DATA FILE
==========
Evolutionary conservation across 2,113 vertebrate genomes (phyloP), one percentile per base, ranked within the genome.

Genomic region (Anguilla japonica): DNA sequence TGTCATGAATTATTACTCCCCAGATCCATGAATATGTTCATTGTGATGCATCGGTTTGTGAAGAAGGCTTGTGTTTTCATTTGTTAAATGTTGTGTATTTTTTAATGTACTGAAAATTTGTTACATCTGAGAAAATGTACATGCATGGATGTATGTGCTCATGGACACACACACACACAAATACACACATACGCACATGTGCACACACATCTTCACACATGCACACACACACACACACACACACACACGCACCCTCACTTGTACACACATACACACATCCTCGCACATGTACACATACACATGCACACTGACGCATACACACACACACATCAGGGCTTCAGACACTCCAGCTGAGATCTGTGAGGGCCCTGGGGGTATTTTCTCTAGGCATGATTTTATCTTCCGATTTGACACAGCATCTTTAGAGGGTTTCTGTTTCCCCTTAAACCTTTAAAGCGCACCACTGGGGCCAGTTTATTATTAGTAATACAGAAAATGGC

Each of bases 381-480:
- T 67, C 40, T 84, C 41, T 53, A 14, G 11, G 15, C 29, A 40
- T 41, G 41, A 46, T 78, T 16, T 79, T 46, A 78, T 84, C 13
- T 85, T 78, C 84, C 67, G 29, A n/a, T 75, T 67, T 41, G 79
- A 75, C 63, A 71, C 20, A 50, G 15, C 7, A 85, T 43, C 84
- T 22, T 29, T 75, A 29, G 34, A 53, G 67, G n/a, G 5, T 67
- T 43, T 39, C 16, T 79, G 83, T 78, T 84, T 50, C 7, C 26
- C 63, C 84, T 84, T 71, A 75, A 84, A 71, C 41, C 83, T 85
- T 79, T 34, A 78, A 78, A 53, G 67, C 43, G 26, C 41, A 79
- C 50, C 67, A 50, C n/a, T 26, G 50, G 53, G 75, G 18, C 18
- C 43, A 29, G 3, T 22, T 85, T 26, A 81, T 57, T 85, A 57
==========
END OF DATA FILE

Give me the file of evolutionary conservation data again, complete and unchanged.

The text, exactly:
Evolutionary conservation across 2,113 vertebrate genomes (phyloP), one percentile per base, ranked within the genome.

Genomic region (Anguilla japonica): DNA sequence TGTCATGAATTATTACTCCCCAGATCCATGAATATGTTCATTGTGATGCATCGGTTTGTGAAGAAGGCTTGTGTTTTCATTTGTTAAATGTTGTGTATTTTTTAATGTACTGAAAATTTGTTACATCTGAGAAAATGTACATGCATGGATGTATGTGCTCATGGACACACACACACACAAATACACACATACGCACATGTGCACACACATCTTCACACATGCACACACACACACACACACACACACACGCACCCTCACTTGTACACACATACACACATCCTCGCACATGTACACATACACATGCACACTGACGCATACACACACACACATCAGGGCTTCAGACACTCCAGCTGAGATCTGTGAGGGCCCTGGGGGTATTTTCTCTAGGCATGATTTTATCTTCCGATTTGACACAGCATCTTTAGAGGGTTTCTGTTTCCCCTTAAACCTTTAAAGCGCACCACTGGGGCCAGTTTATTATTAGTAATACAGAAAATGGC

Each of bases 381-480:
- T 67, C 40, T 84, C 41, T 53, A 14, G 11, G 15, C 29, A 40
- T 41, G 41, A 46, T 78, T 16, T 79, T 46, A 78, T 84, C 13
- T 85, T 78, C 84, C 67, G 29, A n/a, T 75, T 67, T 41, G 79
- A 75, C 63, A 71, C 20, A 50, G 15, C 7, A 85, T 43, C 84
- T 22, T 29, T 75, A 29, G 34, A 53, G 67, G n/a, G 5, T 67
- T 43, T 39, C 16, T 79, G 83, T 78, T 84, T 50, C 7, C 26
- C 63, C 84, T 84, T 71, A 75, A 84, A 71, C 41, C 83, T 85
- T 79, T 34, A 78, A 78, A 53, G 67, C 43, G 26, C 41, A 79
- C 50, C 67, A 50, C n/a, T 26, G 50, G 53, G 75, G 18, C 18
- C 43, A 29, G 3, T 22, T 85, T 26, A 81, T 57, T 85, A 57